In 2017 and 2018, states continued taking steps to protect consumers. Four states — Arizona, Maine, Minnesota, and Oregon — created balance-billing consumer protections for the first time, and two states — New Hampshire and New Jersey — substantially expanded existing protections. We now classify New Hampshire, New Jersey, and Oregon as states offering comprehensive protections against balance billing. As of December 2018, 25 states have laws offering some balance-billing protection to their residents, and nine of them offer comprehensive protections.
New Jersey has met our criteria for comprehensive protection by creating a strong dispute-resolution process to establish a payment amount for the out-of-network service. Other states have recently acted to protect consumers from balance billing in a more limited way that does not meet our criteria. For example, Missouri’s protections against balance billing apply only if the provider and insurer voluntarily agree to participate in the process.
Interest in a Federal Solution to Balance Billing
At the same time, interest has grown in federal measures, in part, because only federal legislation can protect those in self-funded insurance plans that are exempt from state regulation. During the 115th Congress, proposals were released by Senator Bill Cassidy (R–La.), Senator Maggie Hassan (D–N.H.), Representative Lloyd Doggett (D–Texas), and Representative Michelle Lujan Grisham (D–N.M.). The Cassidy proposal has bipartisan support, with three Democrats and two other Republicans as cosponsors.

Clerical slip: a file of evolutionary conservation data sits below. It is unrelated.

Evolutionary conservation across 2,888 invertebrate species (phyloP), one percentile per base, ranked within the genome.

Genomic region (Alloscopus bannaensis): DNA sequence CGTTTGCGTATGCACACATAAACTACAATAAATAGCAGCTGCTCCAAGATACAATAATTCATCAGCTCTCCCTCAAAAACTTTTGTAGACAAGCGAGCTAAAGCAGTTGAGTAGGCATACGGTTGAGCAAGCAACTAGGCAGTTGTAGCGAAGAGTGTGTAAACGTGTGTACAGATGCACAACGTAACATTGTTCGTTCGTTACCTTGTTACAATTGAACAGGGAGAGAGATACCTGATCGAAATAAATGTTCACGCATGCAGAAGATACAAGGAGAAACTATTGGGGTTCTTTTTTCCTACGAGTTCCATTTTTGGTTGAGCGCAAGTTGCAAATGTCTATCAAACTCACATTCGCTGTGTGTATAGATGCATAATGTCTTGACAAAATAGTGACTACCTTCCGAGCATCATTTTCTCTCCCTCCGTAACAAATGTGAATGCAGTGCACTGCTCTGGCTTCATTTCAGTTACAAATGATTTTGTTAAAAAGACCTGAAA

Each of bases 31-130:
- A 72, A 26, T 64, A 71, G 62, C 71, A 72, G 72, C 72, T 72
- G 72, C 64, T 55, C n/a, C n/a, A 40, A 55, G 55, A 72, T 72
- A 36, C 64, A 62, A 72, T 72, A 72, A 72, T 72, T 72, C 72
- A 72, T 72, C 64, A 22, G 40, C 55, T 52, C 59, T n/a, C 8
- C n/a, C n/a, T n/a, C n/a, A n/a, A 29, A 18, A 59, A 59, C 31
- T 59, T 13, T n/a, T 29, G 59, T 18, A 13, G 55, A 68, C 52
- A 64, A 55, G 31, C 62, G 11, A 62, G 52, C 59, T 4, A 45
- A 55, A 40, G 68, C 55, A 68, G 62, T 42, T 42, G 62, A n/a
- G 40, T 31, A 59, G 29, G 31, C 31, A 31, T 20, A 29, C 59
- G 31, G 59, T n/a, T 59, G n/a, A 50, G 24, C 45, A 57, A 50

Federal approaches vary along some of the same lines as state laws. For example, the Hassan bill relies most heavily on a dispute-resolution approach. By contrast, the Cassidy proposal relies on a payment standard that is the greater of a) the median in-network rate paid by the insurer or b) 125 percent of the average allowed amount across payers. Several federal proposals make protections contingent on failure of providers to notify the consumer that they could be billed by an out-of-network provider. States that have enacted protections have mostly viewed such contingent protections as an insufficient means of protecting consumers. Federal proposals also vary in the degree to which they allow a state role in implementing protections.
Some federal proposals, like some state laws, have potential gaps. For example, some address balance bills only from hospital-based physicians such as anesthesiologists and radiologists. Also, state laws and federal proposals mostly do not address ground or air emergency transport providers.
The bipartisan interest in the surprise billing issue offers the potential for federal action in the new Congress. States are frustrated by their inability to address all insurance plans. And states without laws have often faced opposition from stakeholder groups, even when there is a consensus around protecting consumers. A federal solution could offer a more comprehensive approach, while giving states appropriate flexibility to seek an approach fitting their particular market environments.